- 1 GB RAM
- 120 GB HD
- Intel chipset
- Core 2 Duo
- Wireless (802.11g)
- Video Card
- S-Video output
Sam has recommended Gateway in the past as a quality OEM. buildmuscle owns two and I took a shining to their construction. The only worry was with regard to the placement of the Fn and Ctrl keys - I prefer the HP / Compaq placement scheme.
But, this keyboard clicks like a real keyboard.
It came in on that magical day. The FedEx guy kindly acquiesced to my written request to disobey the “no drop-off without physical signature” and tossed the box into my kitchen. The slam of it against the linoleum woke me, and I hurried to the door and groggily thanked him. Within minutes, I had tore open the box and carefully started accounting for the contents. I booted, and configured Windows Vista to check if there were any software or hardware registration steps I needed to take before installing Linux. Under the recommendation of my Father, I burnt off the six CD recovery disks and packed them away with the other useless media Gateway shipped along with the new hotness.
Sam and I named the new machine resa.
Ubuntu 7.04 installed without a hitch. The only post-installation hardware related fun was needing 915resolution to unlock the full potential screen resolution. I plugged geneva into resa and dynamic duo of NetworkManager and Avahi automatically configured the connection:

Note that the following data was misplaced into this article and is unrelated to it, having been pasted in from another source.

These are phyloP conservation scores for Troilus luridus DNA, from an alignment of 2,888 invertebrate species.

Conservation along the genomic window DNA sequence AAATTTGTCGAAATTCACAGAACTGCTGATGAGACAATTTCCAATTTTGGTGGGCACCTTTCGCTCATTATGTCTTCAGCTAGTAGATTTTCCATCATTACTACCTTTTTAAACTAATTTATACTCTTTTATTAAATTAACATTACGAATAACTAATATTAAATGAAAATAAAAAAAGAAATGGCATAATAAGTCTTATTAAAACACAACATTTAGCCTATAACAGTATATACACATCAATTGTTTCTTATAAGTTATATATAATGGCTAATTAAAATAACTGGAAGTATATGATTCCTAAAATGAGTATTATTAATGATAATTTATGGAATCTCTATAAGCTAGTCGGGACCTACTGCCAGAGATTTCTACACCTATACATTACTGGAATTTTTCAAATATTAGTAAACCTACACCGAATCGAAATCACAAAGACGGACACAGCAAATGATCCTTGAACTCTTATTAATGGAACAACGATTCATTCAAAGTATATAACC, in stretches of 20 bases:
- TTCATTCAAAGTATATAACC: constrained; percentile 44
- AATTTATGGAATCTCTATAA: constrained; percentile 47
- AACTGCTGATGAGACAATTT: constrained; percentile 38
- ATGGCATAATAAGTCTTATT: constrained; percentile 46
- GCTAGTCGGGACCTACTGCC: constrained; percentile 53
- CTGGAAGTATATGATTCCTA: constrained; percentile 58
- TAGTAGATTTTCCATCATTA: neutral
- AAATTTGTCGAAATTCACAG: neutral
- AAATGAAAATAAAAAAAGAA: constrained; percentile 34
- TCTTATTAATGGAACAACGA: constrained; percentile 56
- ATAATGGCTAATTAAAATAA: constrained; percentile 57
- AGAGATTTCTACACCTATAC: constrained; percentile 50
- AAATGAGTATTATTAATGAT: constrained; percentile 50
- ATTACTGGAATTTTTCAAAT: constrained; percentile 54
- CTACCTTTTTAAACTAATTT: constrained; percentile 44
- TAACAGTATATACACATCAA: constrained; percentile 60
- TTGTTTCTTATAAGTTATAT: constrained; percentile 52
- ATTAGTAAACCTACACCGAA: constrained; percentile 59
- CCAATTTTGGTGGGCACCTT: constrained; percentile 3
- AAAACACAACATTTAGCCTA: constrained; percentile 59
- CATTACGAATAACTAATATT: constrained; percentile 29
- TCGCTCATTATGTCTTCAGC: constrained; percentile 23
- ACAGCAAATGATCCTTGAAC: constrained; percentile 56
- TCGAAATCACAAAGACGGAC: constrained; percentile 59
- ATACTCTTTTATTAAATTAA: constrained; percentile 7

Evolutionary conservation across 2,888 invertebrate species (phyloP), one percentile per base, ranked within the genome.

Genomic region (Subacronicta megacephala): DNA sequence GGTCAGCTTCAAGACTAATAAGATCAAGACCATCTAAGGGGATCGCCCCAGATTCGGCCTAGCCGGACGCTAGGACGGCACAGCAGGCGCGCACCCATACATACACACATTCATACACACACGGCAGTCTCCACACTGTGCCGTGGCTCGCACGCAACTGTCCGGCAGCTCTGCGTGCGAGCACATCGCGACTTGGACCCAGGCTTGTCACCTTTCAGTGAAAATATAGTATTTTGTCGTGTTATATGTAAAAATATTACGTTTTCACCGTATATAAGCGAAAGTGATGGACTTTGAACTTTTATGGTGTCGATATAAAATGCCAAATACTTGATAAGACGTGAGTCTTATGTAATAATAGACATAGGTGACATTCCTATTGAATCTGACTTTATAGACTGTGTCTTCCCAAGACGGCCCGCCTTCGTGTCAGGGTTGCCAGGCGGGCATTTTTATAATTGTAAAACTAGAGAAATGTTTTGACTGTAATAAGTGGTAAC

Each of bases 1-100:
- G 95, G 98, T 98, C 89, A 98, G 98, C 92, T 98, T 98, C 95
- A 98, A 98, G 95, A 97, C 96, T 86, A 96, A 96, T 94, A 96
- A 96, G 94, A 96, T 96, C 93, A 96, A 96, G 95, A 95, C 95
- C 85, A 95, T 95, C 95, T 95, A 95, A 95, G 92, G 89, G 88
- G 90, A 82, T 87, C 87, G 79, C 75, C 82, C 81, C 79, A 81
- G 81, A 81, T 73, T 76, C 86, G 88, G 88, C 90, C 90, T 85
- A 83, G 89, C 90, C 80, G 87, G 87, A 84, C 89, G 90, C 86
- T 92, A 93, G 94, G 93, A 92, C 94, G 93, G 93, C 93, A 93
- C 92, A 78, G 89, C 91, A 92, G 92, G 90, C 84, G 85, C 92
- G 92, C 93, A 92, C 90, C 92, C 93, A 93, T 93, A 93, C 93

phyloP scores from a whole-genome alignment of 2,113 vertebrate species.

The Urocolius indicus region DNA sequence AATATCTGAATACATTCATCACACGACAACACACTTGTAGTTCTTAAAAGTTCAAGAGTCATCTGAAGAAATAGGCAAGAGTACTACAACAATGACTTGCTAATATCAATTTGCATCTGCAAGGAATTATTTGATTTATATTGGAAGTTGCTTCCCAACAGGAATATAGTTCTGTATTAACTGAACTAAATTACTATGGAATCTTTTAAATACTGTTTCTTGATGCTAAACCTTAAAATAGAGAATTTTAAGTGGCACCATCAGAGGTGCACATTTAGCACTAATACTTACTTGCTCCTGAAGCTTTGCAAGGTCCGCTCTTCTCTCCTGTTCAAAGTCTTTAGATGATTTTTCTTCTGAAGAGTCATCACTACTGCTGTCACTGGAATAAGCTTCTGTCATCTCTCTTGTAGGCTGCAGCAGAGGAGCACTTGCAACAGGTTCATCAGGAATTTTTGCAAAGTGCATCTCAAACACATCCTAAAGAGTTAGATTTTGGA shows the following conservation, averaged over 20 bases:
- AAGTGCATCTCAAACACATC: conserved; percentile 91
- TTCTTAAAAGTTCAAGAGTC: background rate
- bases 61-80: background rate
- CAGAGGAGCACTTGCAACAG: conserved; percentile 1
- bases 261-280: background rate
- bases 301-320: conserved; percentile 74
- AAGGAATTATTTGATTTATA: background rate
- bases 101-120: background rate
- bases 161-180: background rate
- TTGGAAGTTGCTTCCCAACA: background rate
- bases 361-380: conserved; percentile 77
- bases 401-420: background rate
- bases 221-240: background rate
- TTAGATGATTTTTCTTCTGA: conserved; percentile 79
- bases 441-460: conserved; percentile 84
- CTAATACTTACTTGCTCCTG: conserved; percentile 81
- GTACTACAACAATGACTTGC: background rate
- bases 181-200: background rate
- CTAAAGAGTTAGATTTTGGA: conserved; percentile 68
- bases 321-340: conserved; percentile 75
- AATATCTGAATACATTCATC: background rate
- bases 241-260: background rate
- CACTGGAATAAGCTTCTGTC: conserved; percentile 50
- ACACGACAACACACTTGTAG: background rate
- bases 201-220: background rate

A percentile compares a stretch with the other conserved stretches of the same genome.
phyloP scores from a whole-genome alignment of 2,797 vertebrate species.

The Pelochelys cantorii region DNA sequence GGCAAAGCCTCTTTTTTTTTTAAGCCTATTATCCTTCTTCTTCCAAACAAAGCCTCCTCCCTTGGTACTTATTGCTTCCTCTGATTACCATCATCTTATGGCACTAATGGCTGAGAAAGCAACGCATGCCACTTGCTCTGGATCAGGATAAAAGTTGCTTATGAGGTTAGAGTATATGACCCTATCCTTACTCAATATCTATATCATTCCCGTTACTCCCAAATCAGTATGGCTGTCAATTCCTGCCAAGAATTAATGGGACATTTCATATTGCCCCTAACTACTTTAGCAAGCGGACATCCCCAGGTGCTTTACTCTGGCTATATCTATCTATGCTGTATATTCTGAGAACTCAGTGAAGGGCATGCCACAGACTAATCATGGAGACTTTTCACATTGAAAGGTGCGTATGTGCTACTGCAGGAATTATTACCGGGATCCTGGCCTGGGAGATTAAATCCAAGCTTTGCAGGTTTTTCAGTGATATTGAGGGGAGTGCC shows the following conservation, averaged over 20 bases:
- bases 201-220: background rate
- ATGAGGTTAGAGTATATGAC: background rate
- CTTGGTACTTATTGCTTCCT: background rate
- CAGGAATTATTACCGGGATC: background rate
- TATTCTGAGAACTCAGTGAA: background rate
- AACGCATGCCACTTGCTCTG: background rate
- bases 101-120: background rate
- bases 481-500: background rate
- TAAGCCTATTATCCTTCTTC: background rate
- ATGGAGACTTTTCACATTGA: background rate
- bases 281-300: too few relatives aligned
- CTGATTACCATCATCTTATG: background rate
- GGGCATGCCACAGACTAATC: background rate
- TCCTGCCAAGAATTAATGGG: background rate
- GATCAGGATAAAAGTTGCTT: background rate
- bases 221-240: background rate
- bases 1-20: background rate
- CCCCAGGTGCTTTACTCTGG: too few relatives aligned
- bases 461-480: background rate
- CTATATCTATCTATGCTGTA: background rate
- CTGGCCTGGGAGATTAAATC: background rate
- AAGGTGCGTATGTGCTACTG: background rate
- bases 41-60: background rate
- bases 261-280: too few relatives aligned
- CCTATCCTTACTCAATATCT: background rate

scott@geneva:~$  rsync -aP /home/scott resa.local: The authenticity of host ‘resa.local (192.168.1.102)’ can’t be established. RSA key fingerprint is 3c:0a:d1:49:da:43:45:46:37:c8:55:bc:41:eb:ef:cf. Are you sure you want to continue connecting (yes/no)? yes Warning: Permanently added ‘resa.local,192.168.1.102’ (RSA) to the list of known hosts. email@example.com’s password: building file list ... 40378 files to consider ... time passes ...
And that was that. I shutdown geneva for the last time - she made it just shy of two years.
Since then, I have installed the following crucial pieces of software: Abiword, Apache 2, gcc and g++, GNOME Main Menu, Java 6, LogJam, Maple, Muine, Nmap, NTP, OpenSSH, PHP, PPTP client, Seahorse, Subversion, SVK, TeX Live, Vim, X-Chat, and all the codecs you can eat.
It’s telling that I probably spent more time recovering my Firefox add-ons than installing Linux and associated applications - the web as a platform has delivered. I ended up installing del.icio.us Bookmarks, Download Statusbar, Firebug, Fission, Long Titles, NoScript, Tamper Data, UI Tweaker, and Web Developer.
That’s my installation report. Now for a miniature review.
All computers are fast now, and this one is no exception. The construction of the chassis is excellent - it’s aluminum or something awesome like that. The layout and style are clean. I haven’t played with S-Video output yet. Software suspend works out of the box. The power brick’s connectors seems flimsy, so I’ll be wary of them. The CPU boots around 30° C, heats up to around 50° C, and at 60° C the fan turns on. The chassis thermal zone handles up to 90° C (passive) and 100° C (active) before it trips - which is a complex way of saying it runs warm.
Watch this space for no further nice words, and nothing but bitching when I inevitably run into things I dislike.